President Barack Obama and China’s President Xi Jinping discussed the issues of Chinese cyberattacks on the U.S. and Chinese island-building in the South China Sea at the summit. Beijing’s commitments delayed any immediate threat of the U.S. imposing sanctions on Chinese entities over cyberattacks or taking more robust military action around China’s artificial islands. U.S. officials are concerned over the issues of cyberattacks as well as economic slow down in China, due to its commitment to open more of its market to U.S. firms. President Obama has been urged to take a forceful approach to Beijing’s cybertheft from U.S. companies.
The U.S. and China agreed not to direct or condone cyberattacks that steal corporate records for their own economic benefit. Mr. Obama said. “We will be watching carefully as to make an assessment as to whether progress has been made in this area.”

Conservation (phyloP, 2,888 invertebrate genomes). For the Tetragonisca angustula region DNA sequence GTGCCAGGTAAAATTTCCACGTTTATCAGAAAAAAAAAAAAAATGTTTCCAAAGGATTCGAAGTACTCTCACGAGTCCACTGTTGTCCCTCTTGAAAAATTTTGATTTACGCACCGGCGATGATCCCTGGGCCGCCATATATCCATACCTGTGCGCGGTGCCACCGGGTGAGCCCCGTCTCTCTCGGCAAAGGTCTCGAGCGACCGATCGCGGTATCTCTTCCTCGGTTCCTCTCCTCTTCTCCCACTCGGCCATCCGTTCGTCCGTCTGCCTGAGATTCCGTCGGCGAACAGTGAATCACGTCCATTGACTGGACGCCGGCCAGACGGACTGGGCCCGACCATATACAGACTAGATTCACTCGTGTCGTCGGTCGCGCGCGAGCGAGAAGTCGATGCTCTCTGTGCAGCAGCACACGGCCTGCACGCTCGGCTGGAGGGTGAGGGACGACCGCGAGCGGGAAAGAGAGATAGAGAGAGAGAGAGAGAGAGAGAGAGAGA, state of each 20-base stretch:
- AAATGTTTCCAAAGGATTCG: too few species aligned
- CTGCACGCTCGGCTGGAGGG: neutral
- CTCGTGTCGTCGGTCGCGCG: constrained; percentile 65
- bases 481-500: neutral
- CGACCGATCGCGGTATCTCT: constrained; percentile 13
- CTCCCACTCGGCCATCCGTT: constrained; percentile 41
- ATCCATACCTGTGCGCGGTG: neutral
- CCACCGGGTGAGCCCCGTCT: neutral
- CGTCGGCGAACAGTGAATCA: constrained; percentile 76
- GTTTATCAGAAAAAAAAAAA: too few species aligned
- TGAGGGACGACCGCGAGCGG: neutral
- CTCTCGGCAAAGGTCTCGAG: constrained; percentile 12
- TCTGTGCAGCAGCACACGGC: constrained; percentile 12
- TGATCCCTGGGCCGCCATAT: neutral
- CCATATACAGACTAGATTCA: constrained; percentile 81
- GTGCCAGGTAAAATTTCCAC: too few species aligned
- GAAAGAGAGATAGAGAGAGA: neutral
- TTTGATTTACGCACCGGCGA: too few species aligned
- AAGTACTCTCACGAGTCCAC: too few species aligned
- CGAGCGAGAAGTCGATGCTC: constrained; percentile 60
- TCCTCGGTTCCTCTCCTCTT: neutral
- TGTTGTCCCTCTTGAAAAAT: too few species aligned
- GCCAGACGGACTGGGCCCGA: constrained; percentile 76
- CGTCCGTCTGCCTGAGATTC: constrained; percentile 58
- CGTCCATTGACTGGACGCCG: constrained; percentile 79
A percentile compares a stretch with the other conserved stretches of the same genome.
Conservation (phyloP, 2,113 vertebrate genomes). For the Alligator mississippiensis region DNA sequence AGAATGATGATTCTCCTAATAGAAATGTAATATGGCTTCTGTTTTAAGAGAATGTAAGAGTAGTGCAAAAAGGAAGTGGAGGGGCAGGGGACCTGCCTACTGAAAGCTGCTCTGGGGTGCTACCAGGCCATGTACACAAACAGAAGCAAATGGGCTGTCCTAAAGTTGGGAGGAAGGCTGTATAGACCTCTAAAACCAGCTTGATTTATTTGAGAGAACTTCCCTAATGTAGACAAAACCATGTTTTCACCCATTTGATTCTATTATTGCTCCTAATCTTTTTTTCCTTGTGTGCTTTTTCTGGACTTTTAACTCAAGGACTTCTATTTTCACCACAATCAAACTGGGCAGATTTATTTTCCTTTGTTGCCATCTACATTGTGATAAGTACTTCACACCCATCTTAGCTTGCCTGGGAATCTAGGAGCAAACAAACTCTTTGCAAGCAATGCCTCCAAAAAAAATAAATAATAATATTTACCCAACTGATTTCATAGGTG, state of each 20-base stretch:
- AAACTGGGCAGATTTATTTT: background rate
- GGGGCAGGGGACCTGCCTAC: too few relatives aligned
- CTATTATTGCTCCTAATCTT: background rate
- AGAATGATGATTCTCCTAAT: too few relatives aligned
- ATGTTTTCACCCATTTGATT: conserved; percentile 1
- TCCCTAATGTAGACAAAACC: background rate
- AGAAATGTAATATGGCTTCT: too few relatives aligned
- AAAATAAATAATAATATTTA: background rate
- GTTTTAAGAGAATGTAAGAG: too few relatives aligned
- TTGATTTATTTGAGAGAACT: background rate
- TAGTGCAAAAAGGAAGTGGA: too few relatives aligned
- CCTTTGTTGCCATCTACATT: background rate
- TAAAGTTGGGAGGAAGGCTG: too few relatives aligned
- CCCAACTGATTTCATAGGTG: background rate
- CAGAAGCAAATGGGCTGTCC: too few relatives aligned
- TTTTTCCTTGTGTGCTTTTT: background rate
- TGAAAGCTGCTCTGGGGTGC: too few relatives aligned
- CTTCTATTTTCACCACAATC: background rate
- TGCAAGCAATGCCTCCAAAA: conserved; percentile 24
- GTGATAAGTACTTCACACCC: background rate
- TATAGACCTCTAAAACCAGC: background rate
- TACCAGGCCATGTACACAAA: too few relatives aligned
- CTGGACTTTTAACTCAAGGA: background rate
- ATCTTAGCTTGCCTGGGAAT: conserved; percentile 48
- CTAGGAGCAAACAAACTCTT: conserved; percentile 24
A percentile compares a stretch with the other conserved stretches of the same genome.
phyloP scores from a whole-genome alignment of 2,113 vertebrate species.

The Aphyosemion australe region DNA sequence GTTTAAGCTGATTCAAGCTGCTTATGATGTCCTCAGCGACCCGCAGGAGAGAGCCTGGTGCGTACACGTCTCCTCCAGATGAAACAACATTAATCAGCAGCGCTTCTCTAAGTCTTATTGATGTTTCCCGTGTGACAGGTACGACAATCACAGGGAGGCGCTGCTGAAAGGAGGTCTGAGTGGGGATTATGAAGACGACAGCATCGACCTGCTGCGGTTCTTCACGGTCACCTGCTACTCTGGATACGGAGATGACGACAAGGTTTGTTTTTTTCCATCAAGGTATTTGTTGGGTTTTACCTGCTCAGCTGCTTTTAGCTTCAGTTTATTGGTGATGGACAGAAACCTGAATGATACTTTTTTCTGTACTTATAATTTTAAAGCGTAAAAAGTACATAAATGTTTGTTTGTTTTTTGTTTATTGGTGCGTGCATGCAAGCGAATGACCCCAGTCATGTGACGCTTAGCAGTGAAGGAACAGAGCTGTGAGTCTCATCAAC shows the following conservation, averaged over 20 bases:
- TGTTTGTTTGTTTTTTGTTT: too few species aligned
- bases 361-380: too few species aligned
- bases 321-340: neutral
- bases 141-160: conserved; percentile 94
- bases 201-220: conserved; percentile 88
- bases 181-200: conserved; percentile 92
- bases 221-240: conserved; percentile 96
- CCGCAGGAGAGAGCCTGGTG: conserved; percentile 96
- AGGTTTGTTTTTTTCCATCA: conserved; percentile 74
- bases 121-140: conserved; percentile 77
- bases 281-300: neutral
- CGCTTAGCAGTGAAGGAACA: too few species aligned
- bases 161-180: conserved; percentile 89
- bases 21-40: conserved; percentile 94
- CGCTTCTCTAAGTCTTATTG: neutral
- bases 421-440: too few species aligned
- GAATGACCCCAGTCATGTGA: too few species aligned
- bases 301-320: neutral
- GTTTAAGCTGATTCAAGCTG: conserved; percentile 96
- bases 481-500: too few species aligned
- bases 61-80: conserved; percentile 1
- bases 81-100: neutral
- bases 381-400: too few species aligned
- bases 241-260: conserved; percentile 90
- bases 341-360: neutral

Some critics disagreed with President Obama’s decision to invite Mr. Xi to the White House for a black tie dinner, due to the allegations that Chinese hackers have stolen vital information from American corporations.
Chapter 7 lists four managerial approaches to protecting Intellectual Property which are:
(1) prevention, that is, engage local representation and diligently register IP with the appropriate agencies.
(2) pursue negotiation and alternative dispute resolution.
(3) complain to the Chinese authorities.
(4) complain to the U.S. government and World Trade Organization (WTO).
These managerial approaches were present in President Obama and President Xi Jinping's meeting. In my opinion, it was necessary for President Obama to build rapport with President Xi by inviting him to dinner in order to discuss the issues of cyberattacks, instead of retaliation. President Obama also expressed his concerns and made an agreement with President Xi to stop the cybertheft from American companies.
U.S.-China Summit Yields Tentative Deals by:Carol E. Lee, Colleen McCain Nelson
and Jeremy Page Sept 26, 2015